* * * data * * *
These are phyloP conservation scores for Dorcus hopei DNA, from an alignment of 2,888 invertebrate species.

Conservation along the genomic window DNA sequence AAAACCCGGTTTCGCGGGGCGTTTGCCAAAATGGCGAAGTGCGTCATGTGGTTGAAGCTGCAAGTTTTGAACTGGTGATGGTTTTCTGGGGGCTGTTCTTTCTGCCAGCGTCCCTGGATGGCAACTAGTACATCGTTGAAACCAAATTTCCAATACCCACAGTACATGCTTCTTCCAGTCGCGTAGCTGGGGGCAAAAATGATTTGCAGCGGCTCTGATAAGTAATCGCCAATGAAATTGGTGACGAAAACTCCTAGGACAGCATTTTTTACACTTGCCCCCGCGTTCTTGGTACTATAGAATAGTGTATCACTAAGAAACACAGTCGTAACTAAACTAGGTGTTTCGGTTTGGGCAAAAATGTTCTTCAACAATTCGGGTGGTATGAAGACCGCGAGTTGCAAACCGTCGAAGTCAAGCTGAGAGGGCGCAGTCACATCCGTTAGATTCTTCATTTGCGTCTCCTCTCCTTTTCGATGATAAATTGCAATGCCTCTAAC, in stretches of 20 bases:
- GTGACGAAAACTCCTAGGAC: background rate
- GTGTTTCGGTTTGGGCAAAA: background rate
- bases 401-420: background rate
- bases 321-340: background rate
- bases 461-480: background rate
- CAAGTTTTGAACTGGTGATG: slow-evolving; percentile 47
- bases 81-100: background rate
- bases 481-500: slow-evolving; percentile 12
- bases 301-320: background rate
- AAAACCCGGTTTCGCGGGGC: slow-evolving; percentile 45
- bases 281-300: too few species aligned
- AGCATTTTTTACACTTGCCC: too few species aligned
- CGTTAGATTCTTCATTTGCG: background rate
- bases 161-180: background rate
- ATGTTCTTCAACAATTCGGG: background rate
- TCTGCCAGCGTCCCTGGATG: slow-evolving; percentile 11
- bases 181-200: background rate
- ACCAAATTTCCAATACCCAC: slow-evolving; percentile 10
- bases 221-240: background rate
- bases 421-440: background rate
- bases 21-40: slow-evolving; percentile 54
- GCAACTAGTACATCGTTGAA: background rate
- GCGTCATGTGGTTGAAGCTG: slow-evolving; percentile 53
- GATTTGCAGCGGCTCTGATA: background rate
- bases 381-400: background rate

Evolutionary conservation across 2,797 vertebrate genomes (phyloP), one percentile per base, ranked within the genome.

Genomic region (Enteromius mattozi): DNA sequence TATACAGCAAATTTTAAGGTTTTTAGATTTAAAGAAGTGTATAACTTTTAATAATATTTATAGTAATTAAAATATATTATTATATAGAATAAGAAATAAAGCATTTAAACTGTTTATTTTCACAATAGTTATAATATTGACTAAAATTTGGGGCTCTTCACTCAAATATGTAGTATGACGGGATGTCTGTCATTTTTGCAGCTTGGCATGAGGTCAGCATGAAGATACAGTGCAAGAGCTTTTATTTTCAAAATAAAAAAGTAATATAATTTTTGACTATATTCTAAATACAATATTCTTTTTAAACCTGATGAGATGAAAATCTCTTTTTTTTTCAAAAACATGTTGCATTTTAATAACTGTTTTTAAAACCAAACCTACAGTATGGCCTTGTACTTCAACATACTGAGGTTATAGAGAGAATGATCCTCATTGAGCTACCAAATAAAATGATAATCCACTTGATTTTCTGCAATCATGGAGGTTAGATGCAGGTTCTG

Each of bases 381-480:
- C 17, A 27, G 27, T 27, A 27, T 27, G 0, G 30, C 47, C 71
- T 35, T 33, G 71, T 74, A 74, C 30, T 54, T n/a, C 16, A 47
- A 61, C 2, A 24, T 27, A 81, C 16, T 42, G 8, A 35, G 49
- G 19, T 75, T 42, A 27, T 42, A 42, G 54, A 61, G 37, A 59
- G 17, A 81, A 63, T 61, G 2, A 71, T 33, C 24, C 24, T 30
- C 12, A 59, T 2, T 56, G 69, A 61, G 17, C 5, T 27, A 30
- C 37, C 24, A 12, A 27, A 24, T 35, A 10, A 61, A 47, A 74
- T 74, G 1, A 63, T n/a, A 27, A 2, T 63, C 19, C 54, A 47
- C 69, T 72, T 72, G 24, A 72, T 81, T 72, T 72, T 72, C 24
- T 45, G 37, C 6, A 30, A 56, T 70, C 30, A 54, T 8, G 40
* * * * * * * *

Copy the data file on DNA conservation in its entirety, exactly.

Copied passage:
These are phyloP conservation scores for Dorcus hopei DNA, from an alignment of 2,888 invertebrate species.

Conservation along the genomic window DNA sequence AAAACCCGGTTTCGCGGGGCGTTTGCCAAAATGGCGAAGTGCGTCATGTGGTTGAAGCTGCAAGTTTTGAACTGGTGATGGTTTTCTGGGGGCTGTTCTTTCTGCCAGCGTCCCTGGATGGCAACTAGTACATCGTTGAAACCAAATTTCCAATACCCACAGTACATGCTTCTTCCAGTCGCGTAGCTGGGGGCAAAAATGATTTGCAGCGGCTCTGATAAGTAATCGCCAATGAAATTGGTGACGAAAACTCCTAGGACAGCATTTTTTACACTTGCCCCCGCGTTCTTGGTACTATAGAATAGTGTATCACTAAGAAACACAGTCGTAACTAAACTAGGTGTTTCGGTTTGGGCAAAAATGTTCTTCAACAATTCGGGTGGTATGAAGACCGCGAGTTGCAAACCGTCGAAGTCAAGCTGAGAGGGCGCAGTCACATCCGTTAGATTCTTCATTTGCGTCTCCTCTCCTTTTCGATGATAAATTGCAATGCCTCTAAC, in stretches of 20 bases:
- GTGACGAAAACTCCTAGGAC: background rate
- GTGTTTCGGTTTGGGCAAAA: background rate
- bases 401-420: background rate
- bases 321-340: background rate
- bases 461-480: background rate
- CAAGTTTTGAACTGGTGATG: slow-evolving; percentile 47
- bases 81-100: background rate
- bases 481-500: slow-evolving; percentile 12
- bases 301-320: background rate
- AAAACCCGGTTTCGCGGGGC: slow-evolving; percentile 45
- bases 281-300: too few species aligned
- AGCATTTTTTACACTTGCCC: too few species aligned
- CGTTAGATTCTTCATTTGCG: background rate
- bases 161-180: background rate
- ATGTTCTTCAACAATTCGGG: background rate
- TCTGCCAGCGTCCCTGGATG: slow-evolving; percentile 11
- bases 181-200: background rate
- ACCAAATTTCCAATACCCAC: slow-evolving; percentile 10
- bases 221-240: background rate
- bases 421-440: background rate
- bases 21-40: slow-evolving; percentile 54
- GCAACTAGTACATCGTTGAA: background rate
- GCGTCATGTGGTTGAAGCTG: slow-evolving; percentile 53
- GATTTGCAGCGGCTCTGATA: background rate
- bases 381-400: background rate

Evolutionary conservation across 2,797 vertebrate genomes (phyloP), one percentile per base, ranked within the genome.

Genomic region (Enteromius mattozi): DNA sequence TATACAGCAAATTTTAAGGTTTTTAGATTTAAAGAAGTGTATAACTTTTAATAATATTTATAGTAATTAAAATATATTATTATATAGAATAAGAAATAAAGCATTTAAACTGTTTATTTTCACAATAGTTATAATATTGACTAAAATTTGGGGCTCTTCACTCAAATATGTAGTATGACGGGATGTCTGTCATTTTTGCAGCTTGGCATGAGGTCAGCATGAAGATACAGTGCAAGAGCTTTTATTTTCAAAATAAAAAAGTAATATAATTTTTGACTATATTCTAAATACAATATTCTTTTTAAACCTGATGAGATGAAAATCTCTTTTTTTTTCAAAAACATGTTGCATTTTAATAACTGTTTTTAAAACCAAACCTACAGTATGGCCTTGTACTTCAACATACTGAGGTTATAGAGAGAATGATCCTCATTGAGCTACCAAATAAAATGATAATCCACTTGATTTTCTGCAATCATGGAGGTTAGATGCAGGTTCTG

Each of bases 381-480:
- C 17, A 27, G 27, T 27, A 27, T 27, G 0, G 30, C 47, C 71
- T 35, T 33, G 71, T 74, A 74, C 30, T 54, T n/a, C 16, A 47
- A 61, C 2, A 24, T 27, A 81, C 16, T 42, G 8, A 35, G 49
- G 19, T 75, T 42, A 27, T 42, A 42, G 54, A 61, G 37, A 59
- G 17, A 81, A 63, T 61, G 2, A 71, T 33, C 24, C 24, T 30
- C 12, A 59, T 2, T 56, G 69, A 61, G 17, C 5, T 27, A 30
- C 37, C 24, A 12, A 27, A 24, T 35, A 10, A 61, A 47, A 74
- T 74, G 1, A 63, T n/a, A 27, A 2, T 63, C 19, C 54, A 47
- C 69, T 72, T 72, G 24, A 72, T 81, T 72, T 72, T 72, C 24
- T 45, G 37, C 6, A 30, A 56, T 70, C 30, A 54, T 8, G 40